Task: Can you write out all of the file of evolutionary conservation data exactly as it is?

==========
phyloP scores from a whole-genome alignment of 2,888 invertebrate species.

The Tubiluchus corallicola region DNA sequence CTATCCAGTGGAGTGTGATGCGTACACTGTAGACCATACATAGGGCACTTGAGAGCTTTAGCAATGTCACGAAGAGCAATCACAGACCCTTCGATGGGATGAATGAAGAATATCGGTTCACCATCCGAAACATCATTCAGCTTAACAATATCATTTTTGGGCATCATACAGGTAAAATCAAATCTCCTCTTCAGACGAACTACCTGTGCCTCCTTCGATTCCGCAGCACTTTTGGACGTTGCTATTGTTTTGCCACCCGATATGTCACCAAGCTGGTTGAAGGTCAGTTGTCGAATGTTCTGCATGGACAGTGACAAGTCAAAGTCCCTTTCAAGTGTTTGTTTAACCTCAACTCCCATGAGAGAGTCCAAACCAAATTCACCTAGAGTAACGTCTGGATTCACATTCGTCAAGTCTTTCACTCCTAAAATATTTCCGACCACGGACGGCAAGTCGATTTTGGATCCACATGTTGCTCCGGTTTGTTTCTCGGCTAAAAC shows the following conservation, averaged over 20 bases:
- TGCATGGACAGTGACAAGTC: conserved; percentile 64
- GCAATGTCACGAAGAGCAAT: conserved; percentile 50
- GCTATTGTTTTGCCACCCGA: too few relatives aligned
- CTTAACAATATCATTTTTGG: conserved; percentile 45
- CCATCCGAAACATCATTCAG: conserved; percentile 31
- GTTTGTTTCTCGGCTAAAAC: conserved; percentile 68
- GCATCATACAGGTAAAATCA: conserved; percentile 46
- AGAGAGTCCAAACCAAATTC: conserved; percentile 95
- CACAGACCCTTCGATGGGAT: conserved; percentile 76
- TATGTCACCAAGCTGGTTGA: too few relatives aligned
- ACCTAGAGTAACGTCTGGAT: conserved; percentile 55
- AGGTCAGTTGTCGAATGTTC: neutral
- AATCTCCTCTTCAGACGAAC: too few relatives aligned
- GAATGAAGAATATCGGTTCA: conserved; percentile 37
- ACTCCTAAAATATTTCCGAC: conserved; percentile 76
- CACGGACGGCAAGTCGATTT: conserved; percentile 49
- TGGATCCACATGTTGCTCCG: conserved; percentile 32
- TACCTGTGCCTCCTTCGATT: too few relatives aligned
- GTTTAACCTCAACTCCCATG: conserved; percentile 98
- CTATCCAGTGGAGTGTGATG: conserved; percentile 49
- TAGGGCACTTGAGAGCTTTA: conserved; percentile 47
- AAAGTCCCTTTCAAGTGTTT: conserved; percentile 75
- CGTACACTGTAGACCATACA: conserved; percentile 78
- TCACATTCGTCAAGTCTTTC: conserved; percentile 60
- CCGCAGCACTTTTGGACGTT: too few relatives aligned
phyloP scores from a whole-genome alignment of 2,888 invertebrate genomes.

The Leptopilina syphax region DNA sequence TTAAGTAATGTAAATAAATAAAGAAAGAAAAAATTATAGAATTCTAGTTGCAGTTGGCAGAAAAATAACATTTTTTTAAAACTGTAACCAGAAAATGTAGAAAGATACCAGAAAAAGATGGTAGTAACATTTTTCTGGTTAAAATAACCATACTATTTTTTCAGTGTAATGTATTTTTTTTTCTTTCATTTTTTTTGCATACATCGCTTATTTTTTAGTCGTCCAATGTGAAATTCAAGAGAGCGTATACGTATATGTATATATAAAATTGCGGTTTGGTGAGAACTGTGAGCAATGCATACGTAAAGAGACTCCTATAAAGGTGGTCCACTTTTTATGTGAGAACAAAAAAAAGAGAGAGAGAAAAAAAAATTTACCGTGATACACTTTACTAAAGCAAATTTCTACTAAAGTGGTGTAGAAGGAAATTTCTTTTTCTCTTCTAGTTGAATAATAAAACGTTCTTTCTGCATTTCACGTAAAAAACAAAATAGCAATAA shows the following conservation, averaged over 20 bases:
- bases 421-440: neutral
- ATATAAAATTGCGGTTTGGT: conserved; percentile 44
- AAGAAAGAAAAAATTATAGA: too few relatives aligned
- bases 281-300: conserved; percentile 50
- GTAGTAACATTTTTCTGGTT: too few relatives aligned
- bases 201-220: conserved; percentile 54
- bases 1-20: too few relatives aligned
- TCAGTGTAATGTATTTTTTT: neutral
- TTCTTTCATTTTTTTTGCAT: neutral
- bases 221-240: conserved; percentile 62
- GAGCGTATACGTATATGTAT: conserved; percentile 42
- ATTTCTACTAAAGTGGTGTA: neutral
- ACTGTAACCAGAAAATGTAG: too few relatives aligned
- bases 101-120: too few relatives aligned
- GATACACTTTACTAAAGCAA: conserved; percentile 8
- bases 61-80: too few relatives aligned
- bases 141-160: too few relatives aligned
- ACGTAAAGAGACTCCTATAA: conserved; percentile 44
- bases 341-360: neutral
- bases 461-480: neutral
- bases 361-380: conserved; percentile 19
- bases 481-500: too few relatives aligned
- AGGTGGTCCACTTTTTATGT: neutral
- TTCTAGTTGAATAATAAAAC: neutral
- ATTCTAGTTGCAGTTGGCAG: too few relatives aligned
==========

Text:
phyloP scores from a whole-genome alignment of 2,888 invertebrate species.

The Tubiluchus corallicola region DNA sequence CTATCCAGTGGAGTGTGATGCGTACACTGTAGACCATACATAGGGCACTTGAGAGCTTTAGCAATGTCACGAAGAGCAATCACAGACCCTTCGATGGGATGAATGAAGAATATCGGTTCACCATCCGAAACATCATTCAGCTTAACAATATCATTTTTGGGCATCATACAGGTAAAATCAAATCTCCTCTTCAGACGAACTACCTGTGCCTCCTTCGATTCCGCAGCACTTTTGGACGTTGCTATTGTTTTGCCACCCGATATGTCACCAAGCTGGTTGAAGGTCAGTTGTCGAATGTTCTGCATGGACAGTGACAAGTCAAAGTCCCTTTCAAGTGTTTGTTTAACCTCAACTCCCATGAGAGAGTCCAAACCAAATTCACCTAGAGTAACGTCTGGATTCACATTCGTCAAGTCTTTCACTCCTAAAATATTTCCGACCACGGACGGCAAGTCGATTTTGGATCCACATGTTGCTCCGGTTTGTTTCTCGGCTAAAAC shows the following conservation, averaged over 20 bases:
- TGCATGGACAGTGACAAGTC: conserved; percentile 64
- GCAATGTCACGAAGAGCAAT: conserved; percentile 50
- GCTATTGTTTTGCCACCCGA: too few relatives aligned
- CTTAACAATATCATTTTTGG: conserved; percentile 45
- CCATCCGAAACATCATTCAG: conserved; percentile 31
- GTTTGTTTCTCGGCTAAAAC: conserved; percentile 68
- GCATCATACAGGTAAAATCA: conserved; percentile 46
- AGAGAGTCCAAACCAAATTC: conserved; percentile 95
- CACAGACCCTTCGATGGGAT: conserved; percentile 76
- TATGTCACCAAGCTGGTTGA: too few relatives aligned
- ACCTAGAGTAACGTCTGGAT: conserved; percentile 55
- AGGTCAGTTGTCGAATGTTC: neutral
- AATCTCCTCTTCAGACGAAC: too few relatives aligned
- GAATGAAGAATATCGGTTCA: conserved; percentile 37
- ACTCCTAAAATATTTCCGAC: conserved; percentile 76
- CACGGACGGCAAGTCGATTT: conserved; percentile 49
- TGGATCCACATGTTGCTCCG: conserved; percentile 32
- TACCTGTGCCTCCTTCGATT: too few relatives aligned
- GTTTAACCTCAACTCCCATG: conserved; percentile 98
- CTATCCAGTGGAGTGTGATG: conserved; percentile 49
- TAGGGCACTTGAGAGCTTTA: conserved; percentile 47
- AAAGTCCCTTTCAAGTGTTT: conserved; percentile 75
- CGTACACTGTAGACCATACA: conserved; percentile 78
- TCACATTCGTCAAGTCTTTC: conserved; percentile 60
- CCGCAGCACTTTTGGACGTT: too few relatives aligned
phyloP scores from a whole-genome alignment of 2,888 invertebrate genomes.

The Leptopilina syphax region DNA sequence TTAAGTAATGTAAATAAATAAAGAAAGAAAAAATTATAGAATTCTAGTTGCAGTTGGCAGAAAAATAACATTTTTTTAAAACTGTAACCAGAAAATGTAGAAAGATACCAGAAAAAGATGGTAGTAACATTTTTCTGGTTAAAATAACCATACTATTTTTTCAGTGTAATGTATTTTTTTTTCTTTCATTTTTTTTGCATACATCGCTTATTTTTTAGTCGTCCAATGTGAAATTCAAGAGAGCGTATACGTATATGTATATATAAAATTGCGGTTTGGTGAGAACTGTGAGCAATGCATACGTAAAGAGACTCCTATAAAGGTGGTCCACTTTTTATGTGAGAACAAAAAAAAGAGAGAGAGAAAAAAAAATTTACCGTGATACACTTTACTAAAGCAAATTTCTACTAAAGTGGTGTAGAAGGAAATTTCTTTTTCTCTTCTAGTTGAATAATAAAACGTTCTTTCTGCATTTCACGTAAAAAACAAAATAGCAATAA shows the following conservation, averaged over 20 bases:
- bases 421-440: neutral
- ATATAAAATTGCGGTTTGGT: conserved; percentile 44
- AAGAAAGAAAAAATTATAGA: too few relatives aligned
- bases 281-300: conserved; percentile 50
- GTAGTAACATTTTTCTGGTT: too few relatives aligned
- bases 201-220: conserved; percentile 54
- bases 1-20: too few relatives aligned
- TCAGTGTAATGTATTTTTTT: neutral
- TTCTTTCATTTTTTTTGCAT: neutral
- bases 221-240: conserved; percentile 62
- GAGCGTATACGTATATGTAT: conserved; percentile 42
- ATTTCTACTAAAGTGGTGTA: neutral
- ACTGTAACCAGAAAATGTAG: too few relatives aligned
- bases 101-120: too few relatives aligned
- GATACACTTTACTAAAGCAA: conserved; percentile 8
- bases 61-80: too few relatives aligned
- bases 141-160: too few relatives aligned
- ACGTAAAGAGACTCCTATAA: conserved; percentile 44
- bases 341-360: neutral
- bases 461-480: neutral
- bases 361-380: conserved; percentile 19
- bases 481-500: too few relatives aligned
- AGGTGGTCCACTTTTTATGT: neutral
- TTCTAGTTGAATAATAAAAC: neutral
- ATTCTAGTTGCAGTTGGCAG: too few relatives aligned